We’ll assist you in tracking and managing intermittent FMLA leave … fighting FMLA fraud and FMLA abuse … and managing FMLA in general.
Beyond mastering FMLA regulations on intermittent leave, we’ll share FMLA guidelines on how to curb FMLA abuse, and dramatically improve your overall FMLA compliance.
Today’s economic climate has caused employers to cut budgets and workforces—and expect workers to do more with less. As they see colleagues laid off and their employers cutting back, employees are more concerned than ever about their own job security. It makes sense for employers to address stress issues in their workforces, since increased stress affects not only employees, but employers’ bottom lines.
Many part-time employees don’t qualify for FMLA leave because they haven’t worked at least 1,250 hours during the 12-month period immediately preceding the leave. But now some hourly employees and their attorneys are trying a new approach: They’re claiming that employers failed to count so-called off-the-clock work toward FMLA eligibility.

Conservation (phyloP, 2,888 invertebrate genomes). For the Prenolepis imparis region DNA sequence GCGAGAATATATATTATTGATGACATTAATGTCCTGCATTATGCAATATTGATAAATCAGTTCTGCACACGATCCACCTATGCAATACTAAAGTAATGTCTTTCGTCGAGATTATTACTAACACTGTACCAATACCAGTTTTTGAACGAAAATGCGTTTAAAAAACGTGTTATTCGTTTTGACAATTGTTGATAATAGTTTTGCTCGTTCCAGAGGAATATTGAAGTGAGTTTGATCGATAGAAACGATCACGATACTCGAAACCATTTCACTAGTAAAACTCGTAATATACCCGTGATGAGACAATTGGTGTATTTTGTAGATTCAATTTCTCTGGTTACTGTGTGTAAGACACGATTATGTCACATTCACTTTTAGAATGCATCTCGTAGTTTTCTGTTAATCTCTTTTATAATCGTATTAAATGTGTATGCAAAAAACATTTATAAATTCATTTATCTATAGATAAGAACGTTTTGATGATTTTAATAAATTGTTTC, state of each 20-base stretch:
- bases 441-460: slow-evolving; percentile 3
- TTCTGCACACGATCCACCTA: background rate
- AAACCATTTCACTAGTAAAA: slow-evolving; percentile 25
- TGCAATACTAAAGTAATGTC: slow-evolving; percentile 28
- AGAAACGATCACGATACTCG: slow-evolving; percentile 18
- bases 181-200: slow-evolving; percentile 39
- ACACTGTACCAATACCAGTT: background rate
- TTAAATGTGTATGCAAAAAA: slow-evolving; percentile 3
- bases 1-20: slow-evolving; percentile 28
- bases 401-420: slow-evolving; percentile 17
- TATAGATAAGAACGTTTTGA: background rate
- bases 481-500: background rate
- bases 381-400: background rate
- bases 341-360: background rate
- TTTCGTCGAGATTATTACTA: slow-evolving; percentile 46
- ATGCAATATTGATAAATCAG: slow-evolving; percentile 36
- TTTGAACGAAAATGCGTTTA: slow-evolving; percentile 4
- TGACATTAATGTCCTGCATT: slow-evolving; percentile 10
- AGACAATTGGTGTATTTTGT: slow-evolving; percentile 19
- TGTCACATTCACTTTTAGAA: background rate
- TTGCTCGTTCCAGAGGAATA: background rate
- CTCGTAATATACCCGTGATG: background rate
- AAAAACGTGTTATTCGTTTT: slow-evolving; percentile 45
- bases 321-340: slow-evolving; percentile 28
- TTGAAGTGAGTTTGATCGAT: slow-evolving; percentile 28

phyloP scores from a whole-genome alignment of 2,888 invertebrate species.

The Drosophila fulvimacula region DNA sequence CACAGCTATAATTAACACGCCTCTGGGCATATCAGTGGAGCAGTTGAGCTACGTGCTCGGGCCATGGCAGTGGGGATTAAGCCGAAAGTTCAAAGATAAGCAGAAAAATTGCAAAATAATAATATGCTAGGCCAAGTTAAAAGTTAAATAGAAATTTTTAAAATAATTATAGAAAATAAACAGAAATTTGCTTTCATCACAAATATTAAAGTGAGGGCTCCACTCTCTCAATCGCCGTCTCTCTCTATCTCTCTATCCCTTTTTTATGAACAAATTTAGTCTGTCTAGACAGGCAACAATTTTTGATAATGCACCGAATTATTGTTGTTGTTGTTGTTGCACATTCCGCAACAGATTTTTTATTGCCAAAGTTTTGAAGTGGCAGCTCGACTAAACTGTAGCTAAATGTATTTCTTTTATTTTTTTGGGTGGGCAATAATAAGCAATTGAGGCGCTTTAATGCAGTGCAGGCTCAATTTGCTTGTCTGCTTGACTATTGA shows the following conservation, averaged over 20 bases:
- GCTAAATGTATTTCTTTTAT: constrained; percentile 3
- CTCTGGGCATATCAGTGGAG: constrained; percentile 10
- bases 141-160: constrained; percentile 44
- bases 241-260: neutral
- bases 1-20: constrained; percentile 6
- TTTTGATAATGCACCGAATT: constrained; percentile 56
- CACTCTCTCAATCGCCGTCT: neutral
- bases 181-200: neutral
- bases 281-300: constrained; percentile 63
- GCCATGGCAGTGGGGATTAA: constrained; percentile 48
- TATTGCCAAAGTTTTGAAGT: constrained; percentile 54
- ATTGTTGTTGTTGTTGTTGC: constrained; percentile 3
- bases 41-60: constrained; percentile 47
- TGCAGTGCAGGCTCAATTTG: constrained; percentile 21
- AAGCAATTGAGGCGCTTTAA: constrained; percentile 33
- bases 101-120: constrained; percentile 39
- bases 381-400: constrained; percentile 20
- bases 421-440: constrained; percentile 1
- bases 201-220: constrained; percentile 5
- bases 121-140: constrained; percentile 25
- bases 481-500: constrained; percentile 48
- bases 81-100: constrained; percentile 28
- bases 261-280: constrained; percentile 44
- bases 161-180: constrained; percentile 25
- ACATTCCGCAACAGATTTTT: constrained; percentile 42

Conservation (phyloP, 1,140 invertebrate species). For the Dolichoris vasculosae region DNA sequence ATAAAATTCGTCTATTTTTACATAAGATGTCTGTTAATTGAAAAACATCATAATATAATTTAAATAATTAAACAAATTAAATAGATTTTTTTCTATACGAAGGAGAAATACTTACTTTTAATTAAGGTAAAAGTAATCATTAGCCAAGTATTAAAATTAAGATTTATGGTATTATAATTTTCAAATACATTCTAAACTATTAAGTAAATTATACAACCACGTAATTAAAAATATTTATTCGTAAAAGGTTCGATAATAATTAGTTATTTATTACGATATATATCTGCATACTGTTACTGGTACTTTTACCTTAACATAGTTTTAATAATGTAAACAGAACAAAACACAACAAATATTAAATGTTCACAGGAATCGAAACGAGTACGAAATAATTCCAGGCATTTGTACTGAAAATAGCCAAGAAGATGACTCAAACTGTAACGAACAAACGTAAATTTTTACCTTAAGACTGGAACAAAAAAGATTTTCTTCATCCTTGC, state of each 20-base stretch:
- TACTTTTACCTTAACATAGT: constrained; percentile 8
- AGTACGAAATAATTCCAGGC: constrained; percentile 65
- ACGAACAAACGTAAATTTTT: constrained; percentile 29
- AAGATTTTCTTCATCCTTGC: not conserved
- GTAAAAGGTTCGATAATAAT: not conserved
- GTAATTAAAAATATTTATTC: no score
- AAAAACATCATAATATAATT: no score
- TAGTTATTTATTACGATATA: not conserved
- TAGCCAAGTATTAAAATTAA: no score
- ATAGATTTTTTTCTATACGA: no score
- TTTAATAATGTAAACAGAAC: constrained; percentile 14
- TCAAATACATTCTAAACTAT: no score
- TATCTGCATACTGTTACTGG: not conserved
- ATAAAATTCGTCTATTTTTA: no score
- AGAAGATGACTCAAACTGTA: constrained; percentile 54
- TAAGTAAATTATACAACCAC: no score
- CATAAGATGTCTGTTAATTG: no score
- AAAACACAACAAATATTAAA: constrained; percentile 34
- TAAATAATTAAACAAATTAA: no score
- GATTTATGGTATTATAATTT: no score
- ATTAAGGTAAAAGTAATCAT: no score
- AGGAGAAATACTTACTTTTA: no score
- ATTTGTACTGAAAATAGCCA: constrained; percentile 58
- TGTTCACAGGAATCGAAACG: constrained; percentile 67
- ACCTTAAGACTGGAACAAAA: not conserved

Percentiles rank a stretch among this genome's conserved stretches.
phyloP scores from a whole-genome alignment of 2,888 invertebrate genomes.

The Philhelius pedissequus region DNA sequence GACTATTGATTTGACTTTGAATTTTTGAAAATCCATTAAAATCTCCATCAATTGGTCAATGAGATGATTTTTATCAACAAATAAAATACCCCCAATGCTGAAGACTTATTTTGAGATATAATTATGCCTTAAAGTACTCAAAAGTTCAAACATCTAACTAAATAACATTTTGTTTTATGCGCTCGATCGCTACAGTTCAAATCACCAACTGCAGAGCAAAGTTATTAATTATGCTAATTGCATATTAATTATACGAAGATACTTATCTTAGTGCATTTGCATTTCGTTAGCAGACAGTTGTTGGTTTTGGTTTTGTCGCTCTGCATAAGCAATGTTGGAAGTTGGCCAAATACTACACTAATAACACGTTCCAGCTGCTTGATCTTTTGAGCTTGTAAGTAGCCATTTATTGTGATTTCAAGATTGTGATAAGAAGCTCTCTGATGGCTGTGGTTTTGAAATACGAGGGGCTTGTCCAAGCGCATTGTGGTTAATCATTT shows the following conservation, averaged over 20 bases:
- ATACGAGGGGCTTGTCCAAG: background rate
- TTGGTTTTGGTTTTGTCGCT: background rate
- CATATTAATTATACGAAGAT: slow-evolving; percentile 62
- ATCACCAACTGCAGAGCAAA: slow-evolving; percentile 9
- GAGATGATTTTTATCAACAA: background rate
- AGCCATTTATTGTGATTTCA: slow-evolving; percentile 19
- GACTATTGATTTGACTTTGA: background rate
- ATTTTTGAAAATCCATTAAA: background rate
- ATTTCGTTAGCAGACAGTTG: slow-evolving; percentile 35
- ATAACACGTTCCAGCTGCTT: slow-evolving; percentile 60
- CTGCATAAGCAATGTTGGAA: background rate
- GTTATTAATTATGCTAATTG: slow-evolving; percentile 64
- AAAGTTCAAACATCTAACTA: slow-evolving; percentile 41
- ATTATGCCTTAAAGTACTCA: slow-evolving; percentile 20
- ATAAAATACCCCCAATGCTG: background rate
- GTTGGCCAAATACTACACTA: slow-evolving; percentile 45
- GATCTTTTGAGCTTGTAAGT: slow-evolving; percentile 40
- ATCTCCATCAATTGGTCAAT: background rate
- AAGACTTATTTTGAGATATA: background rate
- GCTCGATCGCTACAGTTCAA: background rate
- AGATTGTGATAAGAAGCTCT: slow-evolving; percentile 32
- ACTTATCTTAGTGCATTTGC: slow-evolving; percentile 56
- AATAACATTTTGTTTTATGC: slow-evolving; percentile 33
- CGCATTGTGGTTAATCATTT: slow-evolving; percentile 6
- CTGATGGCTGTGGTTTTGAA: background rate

An employee’s request to take FMLA leave can be frustrating for supervisors who have to manage schedules and projects. But if bosses voice those concerns in a way that seems angry or annoyed, they may be creating the perfect storm for an FMLA interference lawsuit.
Back in August, we told you how a federal court had dismissed a case involving a woman who had taken her child out of day care for the summer and asked for FMLA leave so she could care for him until school started. (See “School’s out for summer! But the FMLA doesn’t cover day care”.) Now the same court has reinstated the lawsuit after taking another look at the facts.
Employees have to work at least 1,250 hours in a year to qualify for FMLA leave. They also must have been employed for a total of one year. Thus, while many part-time employees may qualify for FMLA leave, others won’t because they haven’t met those thresholds. But now some hourly employees and their attorneys are trying a new approach.